The vinyl discs 14 are then conveyed through a 2 inch (5 cm) wide tunnel 31 formed from metal sheets 32 onto the dielectric chamber 12. A low pressure is maintained in this tunnel by means of a vacuum pump 33 which minimizes cross-contamination of the gases in the metal deposition chamber 11 with the gases of the dielectric chamber 12. Suitably, the dielectric layer is prepared from styrene monomer and nitrogen which is deposited in a glow discharge. The styrene, as styrene monomer, is added through a valve 34 and a line 35 and nitrogen is also supplied through a valve 36 and a line 37. A glow discharge is then created by supplying an electrical current to pairs of screen electrons 39 and the discharge is confined by magnets 38. The glow discharge activates the styrene monomer which copolymerizes with the nitrogen at the surface of the discs 14. Radio frequency current of about 1 ampere power is supplied to each of the electrodes at a power of about 470 to about 1800 watts. The deposited dielectric layers are suitably about 100 to about 400 angstroms thick and contain from about 2 to about 12 atomic percent of nitrogen. After the vinyl discs 14 are coated with the dielectric layer they are conveyed into the oil lubricant deposition chamber 13 through a second tunnel 40. The tunnel 40 is maintained at a low pressure by means of a vacuum pump 41 to prevent cross-contamination of the gases from the dielectric deposition chamber 12 with the gases of the lubricant deposition chamber 13. The lubricant oil to be deposited is added through a valve 42 and a line 43. The oil is vaporized in an oil vaporizer 44 by contacting the oil with the hot surface at about 250° C. As the oil vaporizes it diffuses from the hot surface and is then directed towards the video discs 14 by means of a perforated vapor distributor 45. As the oil vapor contacts the discs 14 it condenses on the disc surface forming a thin uniform lubricant layer. The rate of oil vaporization, the geometry of the oil distributor 45, the pressure in the chamber 13, and the rate at which the video discs 14 pass through the oil distributor 45 control the thickness of the oil lubricant layer. Suitable lubricant layer thicknesses are from about 90 to about 400 angstroms and preferably about 180 to about 230 angstroms.
The video discs 14, now coated with a metal layer, a dielectric layer, and a lubricant oil layer, are conveyed into a disc collection area 60 where they are removed from the conveyor belt 20 and assembled onto racks 61. A vacuum in the disc collection area 60 is maintained by means of a pump 62. The racks 61 and the vinyl discs 14 are then transported through an outlet pressure lock 63 which has been evacuated by means of pump 64. The video discs 14 and the racks 61 are removed from the vacuum chamber 10 after the outlet pressure lock 63 is brought to atmospheric pressure. A disc assembler 65 removes the vinyl discs 14 from the racks 61 and the racks 61 are returned to the vacuum chamber 10 by way of an inlet pressure lock 66.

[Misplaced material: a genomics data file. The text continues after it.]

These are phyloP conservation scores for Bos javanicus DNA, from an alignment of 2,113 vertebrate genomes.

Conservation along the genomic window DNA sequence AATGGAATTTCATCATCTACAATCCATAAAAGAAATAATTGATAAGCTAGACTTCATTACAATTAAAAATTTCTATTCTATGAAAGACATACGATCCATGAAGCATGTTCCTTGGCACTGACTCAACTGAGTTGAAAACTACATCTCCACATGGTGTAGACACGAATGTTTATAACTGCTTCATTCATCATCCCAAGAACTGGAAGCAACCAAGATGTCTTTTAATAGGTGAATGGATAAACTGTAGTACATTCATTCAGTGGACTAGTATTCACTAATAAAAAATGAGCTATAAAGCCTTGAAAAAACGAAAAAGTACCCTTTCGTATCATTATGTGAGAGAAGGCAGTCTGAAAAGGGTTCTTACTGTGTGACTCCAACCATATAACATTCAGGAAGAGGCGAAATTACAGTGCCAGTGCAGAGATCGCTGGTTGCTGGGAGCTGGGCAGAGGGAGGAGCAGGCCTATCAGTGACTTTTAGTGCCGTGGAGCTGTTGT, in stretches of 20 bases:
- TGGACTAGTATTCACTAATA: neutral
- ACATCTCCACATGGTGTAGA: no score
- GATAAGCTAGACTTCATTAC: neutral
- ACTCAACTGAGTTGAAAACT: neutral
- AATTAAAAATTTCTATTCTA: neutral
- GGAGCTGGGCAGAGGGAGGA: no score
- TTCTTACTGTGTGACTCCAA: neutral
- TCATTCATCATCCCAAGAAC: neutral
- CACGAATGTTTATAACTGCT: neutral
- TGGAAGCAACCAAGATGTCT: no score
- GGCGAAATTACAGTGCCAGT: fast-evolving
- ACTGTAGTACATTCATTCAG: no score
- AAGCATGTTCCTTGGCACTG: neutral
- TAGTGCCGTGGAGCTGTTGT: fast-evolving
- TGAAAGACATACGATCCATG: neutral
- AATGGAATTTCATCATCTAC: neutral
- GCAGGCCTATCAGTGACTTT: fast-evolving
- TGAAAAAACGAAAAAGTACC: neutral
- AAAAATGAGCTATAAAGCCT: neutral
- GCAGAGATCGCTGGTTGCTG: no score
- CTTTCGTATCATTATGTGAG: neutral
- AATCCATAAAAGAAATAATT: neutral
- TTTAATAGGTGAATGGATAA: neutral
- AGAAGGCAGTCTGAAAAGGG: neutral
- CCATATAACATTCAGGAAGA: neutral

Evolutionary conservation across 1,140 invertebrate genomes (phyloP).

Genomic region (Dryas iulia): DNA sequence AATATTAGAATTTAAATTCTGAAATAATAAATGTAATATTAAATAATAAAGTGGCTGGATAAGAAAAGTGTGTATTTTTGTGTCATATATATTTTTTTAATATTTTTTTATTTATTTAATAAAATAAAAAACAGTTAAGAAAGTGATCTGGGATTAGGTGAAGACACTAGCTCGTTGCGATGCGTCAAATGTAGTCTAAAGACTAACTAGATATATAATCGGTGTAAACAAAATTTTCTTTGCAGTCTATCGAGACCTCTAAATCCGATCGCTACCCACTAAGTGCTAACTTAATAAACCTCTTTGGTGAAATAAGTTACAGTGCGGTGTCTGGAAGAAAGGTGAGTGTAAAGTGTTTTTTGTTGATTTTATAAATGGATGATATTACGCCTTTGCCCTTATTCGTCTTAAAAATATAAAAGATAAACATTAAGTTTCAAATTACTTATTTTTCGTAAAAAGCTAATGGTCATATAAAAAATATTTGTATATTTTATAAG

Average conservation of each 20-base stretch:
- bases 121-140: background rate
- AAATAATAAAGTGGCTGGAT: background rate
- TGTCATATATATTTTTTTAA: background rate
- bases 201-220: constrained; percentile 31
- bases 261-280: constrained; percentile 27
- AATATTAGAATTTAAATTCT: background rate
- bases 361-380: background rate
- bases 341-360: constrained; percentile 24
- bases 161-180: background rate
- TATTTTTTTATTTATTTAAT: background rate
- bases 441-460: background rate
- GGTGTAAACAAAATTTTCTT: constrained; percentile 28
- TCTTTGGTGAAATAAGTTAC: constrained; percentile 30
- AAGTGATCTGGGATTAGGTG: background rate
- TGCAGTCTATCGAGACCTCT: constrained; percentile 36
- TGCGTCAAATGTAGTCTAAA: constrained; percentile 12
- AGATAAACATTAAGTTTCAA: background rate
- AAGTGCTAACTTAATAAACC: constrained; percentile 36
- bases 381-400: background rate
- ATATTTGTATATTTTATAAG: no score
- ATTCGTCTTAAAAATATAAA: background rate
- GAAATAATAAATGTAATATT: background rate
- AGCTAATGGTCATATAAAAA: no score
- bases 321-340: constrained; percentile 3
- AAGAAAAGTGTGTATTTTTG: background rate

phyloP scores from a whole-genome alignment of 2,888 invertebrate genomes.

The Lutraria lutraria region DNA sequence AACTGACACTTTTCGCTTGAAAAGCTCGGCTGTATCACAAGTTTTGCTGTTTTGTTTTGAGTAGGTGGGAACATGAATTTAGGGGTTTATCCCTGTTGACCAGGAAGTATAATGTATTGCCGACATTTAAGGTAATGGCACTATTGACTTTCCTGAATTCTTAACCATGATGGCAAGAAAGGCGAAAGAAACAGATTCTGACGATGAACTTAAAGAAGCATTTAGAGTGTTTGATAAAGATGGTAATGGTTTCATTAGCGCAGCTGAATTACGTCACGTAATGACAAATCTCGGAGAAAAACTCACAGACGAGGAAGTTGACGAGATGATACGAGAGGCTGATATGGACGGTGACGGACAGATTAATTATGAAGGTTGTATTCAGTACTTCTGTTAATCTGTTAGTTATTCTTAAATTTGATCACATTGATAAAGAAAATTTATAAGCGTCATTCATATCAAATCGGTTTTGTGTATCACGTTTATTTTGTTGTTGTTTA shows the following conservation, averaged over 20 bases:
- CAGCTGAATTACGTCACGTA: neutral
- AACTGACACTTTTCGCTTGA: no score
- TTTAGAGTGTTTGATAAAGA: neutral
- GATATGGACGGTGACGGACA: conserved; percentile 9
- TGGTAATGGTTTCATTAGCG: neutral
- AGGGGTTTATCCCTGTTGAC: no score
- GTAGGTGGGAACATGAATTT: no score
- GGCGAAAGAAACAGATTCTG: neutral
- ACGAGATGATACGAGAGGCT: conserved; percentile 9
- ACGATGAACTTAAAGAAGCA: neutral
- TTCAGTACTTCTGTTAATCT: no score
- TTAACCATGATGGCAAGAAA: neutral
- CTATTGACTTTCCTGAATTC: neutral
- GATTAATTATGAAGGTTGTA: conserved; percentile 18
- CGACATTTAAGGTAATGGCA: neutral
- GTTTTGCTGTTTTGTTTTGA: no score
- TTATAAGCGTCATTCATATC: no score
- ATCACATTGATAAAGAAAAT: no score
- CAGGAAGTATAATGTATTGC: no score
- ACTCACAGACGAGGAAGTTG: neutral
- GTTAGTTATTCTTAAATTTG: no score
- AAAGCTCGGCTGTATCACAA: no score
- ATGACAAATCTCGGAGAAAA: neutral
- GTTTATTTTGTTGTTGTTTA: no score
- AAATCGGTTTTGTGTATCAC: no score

The following Examples are presented to further describe this invention but it is not meant to limit the invention to the details described therein.
In this Example vinyl disc replicas each approximately 30.5 cm in diameter and containing geometrically coded audio/video information in a spiral groove (5,555 grooves per inch -- 2,200 grooves per cm) were coated with conductive layers, dielectric layers and lubricant layers utilizing an apparatus as shown in FIG. 1. The vinyl discs were coated at a rate of 720 per hour. The deposited conductive layer was a bilayer consisting of a first copper layer about 50 angstroms thick and a second layer of an alloy of Inconel (76.8% nickel, 13.8% chromium and 8.5% iron) about 200 angstroms thick. The metal deposition chamber was maintained at 6 millitorr pressure, the copper cathodes were activated with 450 volts and 1.4 amperes of current and the magnetrons maintained a field of 330 gauss. The Inconel electrode was activated with 540 volts and 17.5 amperes of current.
The oxygen was introduced at a rate of about 65 sccm and at a point about 4 inches from the Inconel electrodes as shown in FIG. 1. This produced an Inconel layer containing an oxygen content of about 7 atomic percent and a peak oxygen content of about 11 atomic percent at the Inconel-copper interface.
In the dielectric chamber, nitrogen was first introduced to obtain a pressure of about 4.3 millitorr and styrene monomer was introduced to increase the pressure to about 6.5 millitorr. The electrodes were supplied with 1.0 ampere and maintained at 470 volts. The screen density was 30%. The deposited dielectric layer contained about 5 atomic percent of nitrogen and the layer was 225 angstroms thick.
In the lubricant chamber a lubricant was added to the vaporizer at the rate of 6 ml/hour. The lubricant was a silicon compound having a viscosity of about 49.0 centistokes at 25° C and a specific gravity of 0.89 and having the formula ##STR2## wherein R is a decyl group. The vaporizer was maintained at a temperature of about 250° C and the lubricant chamber was maintained at about 5 millitorr. The deposited lubricant layer was about 180 angstroms thick.
Coated vinyl discs were then repeatedly played back by contacting the rotating discs with a stylus as described in Clemens. After 100 playbacks the video disc continued to function properly producing audio/video information.
FIG. 2 is a graph of elements in the deposited layers of a vinyl disc versus sputter etch depth as determined by Auger analysis and based on the sputtering rate of tantalum pentoxide. Line 70 is the dielectric-nickel alloy interface and line 71 is the nickel alloy-copper interface, which interfaces have been defined as surfaces containing 50% of the peak value of nickel.
This Example is presented as a control. The procedure of Example 1 was essentially followed except that the oxygen was inroduced into the chamber at tunnel 31. This produced a more even distribution of oxygen around the Inconel electrode and hence produced a deposited Inconel layer containing a more uniform distribution of oxygen with a peak oxygen content near the center of the deposited alloy layer. It was found upon repeated playbacks of these discs that the bonding between the Inconel and the dielectric layer was weak and caused failure of the records after about 20 playbacks.